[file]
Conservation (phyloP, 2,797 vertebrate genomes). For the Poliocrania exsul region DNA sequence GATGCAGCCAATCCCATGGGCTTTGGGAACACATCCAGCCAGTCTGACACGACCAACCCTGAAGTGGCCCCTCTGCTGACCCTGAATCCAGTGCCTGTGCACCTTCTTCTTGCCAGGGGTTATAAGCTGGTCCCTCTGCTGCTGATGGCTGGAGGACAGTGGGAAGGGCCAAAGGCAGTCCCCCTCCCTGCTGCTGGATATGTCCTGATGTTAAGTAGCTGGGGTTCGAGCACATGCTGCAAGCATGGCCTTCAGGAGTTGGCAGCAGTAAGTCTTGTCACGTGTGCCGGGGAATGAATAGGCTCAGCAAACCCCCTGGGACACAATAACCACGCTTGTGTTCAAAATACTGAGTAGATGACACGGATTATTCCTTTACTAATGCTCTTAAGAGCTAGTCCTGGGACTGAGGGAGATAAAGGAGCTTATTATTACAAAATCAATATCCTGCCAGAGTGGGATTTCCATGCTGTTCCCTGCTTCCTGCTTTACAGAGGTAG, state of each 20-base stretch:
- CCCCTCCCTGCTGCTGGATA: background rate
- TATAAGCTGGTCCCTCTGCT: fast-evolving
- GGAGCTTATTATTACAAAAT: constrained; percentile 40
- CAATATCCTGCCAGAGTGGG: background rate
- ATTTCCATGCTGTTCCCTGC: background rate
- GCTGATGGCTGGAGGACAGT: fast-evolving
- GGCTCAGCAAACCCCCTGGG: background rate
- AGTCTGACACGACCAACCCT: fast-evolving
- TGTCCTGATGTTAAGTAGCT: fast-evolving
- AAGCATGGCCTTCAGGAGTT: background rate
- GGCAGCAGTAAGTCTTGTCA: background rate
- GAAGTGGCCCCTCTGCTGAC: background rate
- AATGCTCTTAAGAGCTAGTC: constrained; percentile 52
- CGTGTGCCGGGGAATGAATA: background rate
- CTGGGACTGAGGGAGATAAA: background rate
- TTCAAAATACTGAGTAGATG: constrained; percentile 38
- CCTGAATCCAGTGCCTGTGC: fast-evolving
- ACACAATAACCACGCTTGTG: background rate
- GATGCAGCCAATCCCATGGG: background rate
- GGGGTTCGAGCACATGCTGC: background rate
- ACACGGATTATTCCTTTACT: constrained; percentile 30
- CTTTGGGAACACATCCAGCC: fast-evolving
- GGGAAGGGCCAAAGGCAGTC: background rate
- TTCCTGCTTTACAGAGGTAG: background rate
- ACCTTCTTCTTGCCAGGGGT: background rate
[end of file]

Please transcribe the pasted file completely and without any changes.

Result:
Conservation (phyloP, 2,797 vertebrate genomes). For the Poliocrania exsul region DNA sequence GATGCAGCCAATCCCATGGGCTTTGGGAACACATCCAGCCAGTCTGACACGACCAACCCTGAAGTGGCCCCTCTGCTGACCCTGAATCCAGTGCCTGTGCACCTTCTTCTTGCCAGGGGTTATAAGCTGGTCCCTCTGCTGCTGATGGCTGGAGGACAGTGGGAAGGGCCAAAGGCAGTCCCCCTCCCTGCTGCTGGATATGTCCTGATGTTAAGTAGCTGGGGTTCGAGCACATGCTGCAAGCATGGCCTTCAGGAGTTGGCAGCAGTAAGTCTTGTCACGTGTGCCGGGGAATGAATAGGCTCAGCAAACCCCCTGGGACACAATAACCACGCTTGTGTTCAAAATACTGAGTAGATGACACGGATTATTCCTTTACTAATGCTCTTAAGAGCTAGTCCTGGGACTGAGGGAGATAAAGGAGCTTATTATTACAAAATCAATATCCTGCCAGAGTGGGATTTCCATGCTGTTCCCTGCTTCCTGCTTTACAGAGGTAG, state of each 20-base stretch:
- CCCCTCCCTGCTGCTGGATA: background rate
- TATAAGCTGGTCCCTCTGCT: fast-evolving
- GGAGCTTATTATTACAAAAT: constrained; percentile 40
- CAATATCCTGCCAGAGTGGG: background rate
- ATTTCCATGCTGTTCCCTGC: background rate
- GCTGATGGCTGGAGGACAGT: fast-evolving
- GGCTCAGCAAACCCCCTGGG: background rate
- AGTCTGACACGACCAACCCT: fast-evolving
- TGTCCTGATGTTAAGTAGCT: fast-evolving
- AAGCATGGCCTTCAGGAGTT: background rate
- GGCAGCAGTAAGTCTTGTCA: background rate
- GAAGTGGCCCCTCTGCTGAC: background rate
- AATGCTCTTAAGAGCTAGTC: constrained; percentile 52
- CGTGTGCCGGGGAATGAATA: background rate
- CTGGGACTGAGGGAGATAAA: background rate
- TTCAAAATACTGAGTAGATG: constrained; percentile 38
- CCTGAATCCAGTGCCTGTGC: fast-evolving
- ACACAATAACCACGCTTGTG: background rate
- GATGCAGCCAATCCCATGGG: background rate
- GGGGTTCGAGCACATGCTGC: background rate
- ACACGGATTATTCCTTTACT: constrained; percentile 30
- CTTTGGGAACACATCCAGCC: fast-evolving
- GGGAAGGGCCAAAGGCAGTC: background rate
- TTCCTGCTTTACAGAGGTAG: background rate
- ACCTTCTTCTTGCCAGGGGT: background rate